There are strict time limits for refusing to grant an extension of protection (a maximum of 18 months). If a Contracting Party does not notify the International Bureau of any refusal of an extension of protection within the time limits set forth in Article 5(2) of the Madrid Protocol, the holder of the international registration is automatically granted protection of its mark in that country.
- What is a Notice of Irregularity with respect to an International Application?
If the Madrid Protocol filing requirements have not been met, the International Bureau will send a notice to both the USPTO and the international applicant that explains the problems with the application. These notices are referred to as "Notices of Irregularity." Responses to irregularity notices must be received by the International Bureau within the time period indicated in the irregularity notice.
Certain irregularities require remedy by the USPTO as the office of origin. In such cases, the applicant must respond to the irregularity and submit the response to the USPTO. The response will be reviewed, and if acceptable, forwarded to the International Bureau. The USPTO provides an electronic form for submission of the response available athttp://teasi.uspto.gov/TEASi . Please see Tips for Filers of Responses to Notices of Irregularity.
- Will the International Bureau automatically register the mark in an international application once it has been certified by the USPTO?
No. Certification by the USPTO is only to ensure that the international application is properly based on a U.S. application or registration and to validate the date of receipt of the international application by the USPTO. The International Bureau must still review the international application to determine whether it meets the Madrid Protocol filing requirements. If the requirements are met and the fees paid, the International Bureau will then register the mark, publish it in the WIPO Gazette of International Marks (WIPO Gazette), send a certificate to the international applicant, now called "holder of the international registration", and notify the Offices of the Contracting Parties designated in the international application. The WIPO Gazette is published electronically and may be viewed on the WIPO web site at:http://www.wipo.int/madridgazette/en/.
- How can a U.S. trademark owner file an international application with the USPTO?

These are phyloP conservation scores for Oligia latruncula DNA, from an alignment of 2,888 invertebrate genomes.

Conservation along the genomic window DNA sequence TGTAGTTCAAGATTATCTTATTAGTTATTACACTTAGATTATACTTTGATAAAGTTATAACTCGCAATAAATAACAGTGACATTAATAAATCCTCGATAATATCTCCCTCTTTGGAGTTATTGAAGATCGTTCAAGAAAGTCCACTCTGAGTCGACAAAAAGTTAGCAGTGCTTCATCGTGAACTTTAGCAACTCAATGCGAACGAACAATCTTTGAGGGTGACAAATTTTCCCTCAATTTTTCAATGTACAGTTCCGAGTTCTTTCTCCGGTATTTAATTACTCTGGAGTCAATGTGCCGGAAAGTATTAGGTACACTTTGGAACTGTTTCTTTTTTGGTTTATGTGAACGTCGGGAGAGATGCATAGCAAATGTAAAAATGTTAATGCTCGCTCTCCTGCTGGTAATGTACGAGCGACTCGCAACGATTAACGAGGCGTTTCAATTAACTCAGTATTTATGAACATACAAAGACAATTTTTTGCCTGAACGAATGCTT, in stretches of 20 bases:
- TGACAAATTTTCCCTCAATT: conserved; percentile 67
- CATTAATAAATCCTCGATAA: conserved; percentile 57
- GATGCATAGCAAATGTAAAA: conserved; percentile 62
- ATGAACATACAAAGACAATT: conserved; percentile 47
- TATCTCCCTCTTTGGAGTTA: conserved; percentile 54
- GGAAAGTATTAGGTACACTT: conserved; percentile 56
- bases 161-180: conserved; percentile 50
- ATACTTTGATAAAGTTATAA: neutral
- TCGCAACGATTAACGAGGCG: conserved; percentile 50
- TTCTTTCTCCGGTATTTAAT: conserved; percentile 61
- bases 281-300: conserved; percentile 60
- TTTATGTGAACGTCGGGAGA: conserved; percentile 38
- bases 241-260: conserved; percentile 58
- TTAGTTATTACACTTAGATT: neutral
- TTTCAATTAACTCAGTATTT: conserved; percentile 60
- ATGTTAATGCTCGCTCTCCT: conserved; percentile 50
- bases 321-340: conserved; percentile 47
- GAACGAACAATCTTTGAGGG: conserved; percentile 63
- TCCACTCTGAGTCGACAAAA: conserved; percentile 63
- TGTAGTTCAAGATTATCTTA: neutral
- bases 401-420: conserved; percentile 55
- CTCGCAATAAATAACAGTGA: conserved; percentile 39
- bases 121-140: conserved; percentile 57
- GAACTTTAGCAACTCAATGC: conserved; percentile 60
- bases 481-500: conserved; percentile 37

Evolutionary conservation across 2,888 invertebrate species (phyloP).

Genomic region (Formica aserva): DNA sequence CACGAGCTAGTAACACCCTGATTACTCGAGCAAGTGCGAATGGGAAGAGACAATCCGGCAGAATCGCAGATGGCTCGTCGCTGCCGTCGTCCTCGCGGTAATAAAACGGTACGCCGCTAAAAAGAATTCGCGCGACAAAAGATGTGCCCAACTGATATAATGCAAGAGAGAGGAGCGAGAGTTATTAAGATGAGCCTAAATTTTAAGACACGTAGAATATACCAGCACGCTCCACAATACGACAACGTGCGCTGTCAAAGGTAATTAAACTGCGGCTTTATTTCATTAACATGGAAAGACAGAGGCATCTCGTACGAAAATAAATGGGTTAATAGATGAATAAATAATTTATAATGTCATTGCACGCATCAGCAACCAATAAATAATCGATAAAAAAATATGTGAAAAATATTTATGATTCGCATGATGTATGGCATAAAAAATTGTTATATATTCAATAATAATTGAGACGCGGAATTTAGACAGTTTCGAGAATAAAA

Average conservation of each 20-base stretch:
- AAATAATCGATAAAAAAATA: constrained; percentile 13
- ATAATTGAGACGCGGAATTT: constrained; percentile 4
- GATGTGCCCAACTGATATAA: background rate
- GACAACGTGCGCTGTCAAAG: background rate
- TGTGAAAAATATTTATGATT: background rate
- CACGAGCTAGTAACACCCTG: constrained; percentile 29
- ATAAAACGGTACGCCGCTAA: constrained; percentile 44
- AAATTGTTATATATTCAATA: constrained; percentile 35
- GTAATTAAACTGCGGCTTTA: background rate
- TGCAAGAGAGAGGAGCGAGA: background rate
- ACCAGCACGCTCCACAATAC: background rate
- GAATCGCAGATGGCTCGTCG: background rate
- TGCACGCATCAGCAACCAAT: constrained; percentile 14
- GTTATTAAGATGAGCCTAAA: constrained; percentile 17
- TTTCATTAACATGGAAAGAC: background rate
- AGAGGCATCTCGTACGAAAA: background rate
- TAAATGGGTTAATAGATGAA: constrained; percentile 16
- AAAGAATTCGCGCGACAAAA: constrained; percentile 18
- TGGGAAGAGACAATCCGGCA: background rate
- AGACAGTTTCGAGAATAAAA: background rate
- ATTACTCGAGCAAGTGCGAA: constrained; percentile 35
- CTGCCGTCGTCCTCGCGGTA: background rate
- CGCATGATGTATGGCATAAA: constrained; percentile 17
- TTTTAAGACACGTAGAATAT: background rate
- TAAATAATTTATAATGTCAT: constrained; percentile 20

An international application may be filed electronically using the Trademark Electronic Application System (TEAS) for International Applications. Electronic forms are accessible at http://teasi.uspto.gov/TEASi . An international application may also be filed on paper using the official form issued by the International Bureau of the World Intellectual Property Organization available online at http://www.wipo.int/madrid/en . For further information, please see the Tips for Paper Filers.
- What other electronic Madrid Protocol forms are available?
Currently, the USPTO offers three stand alone forms: 1.) Application for International Registration, 2.) Subsequent Designation of an International Registration, to extend protection of goods/services to additional countries or extend protection of additional goods/services to previously designated countries, and 3.) Response to a Notice of Irregularity. As of September 12, 2009, TEAS global form options for the Request to Note Replacement and the Transformation of a cancelled International Registration into a National Application were made available. These options are self-completing and do not provide prompts or wizard questions to create the form. Beginning February 1, 2010, the USPTO began accepting the filing of Affidavits of Continue Use or Excusable Nonuse under Section 71 through a global form option. For a filing of incontestability, the stand-alone TEAS Section 15 form should be used, until such time as a TEAS Combined Section 71 and Section 15 form could be developed. Note in this regard that what is being filed is NOT a Section 73 filing. Section 73 only indicates what the timeframe for filing the Section 15 actually is.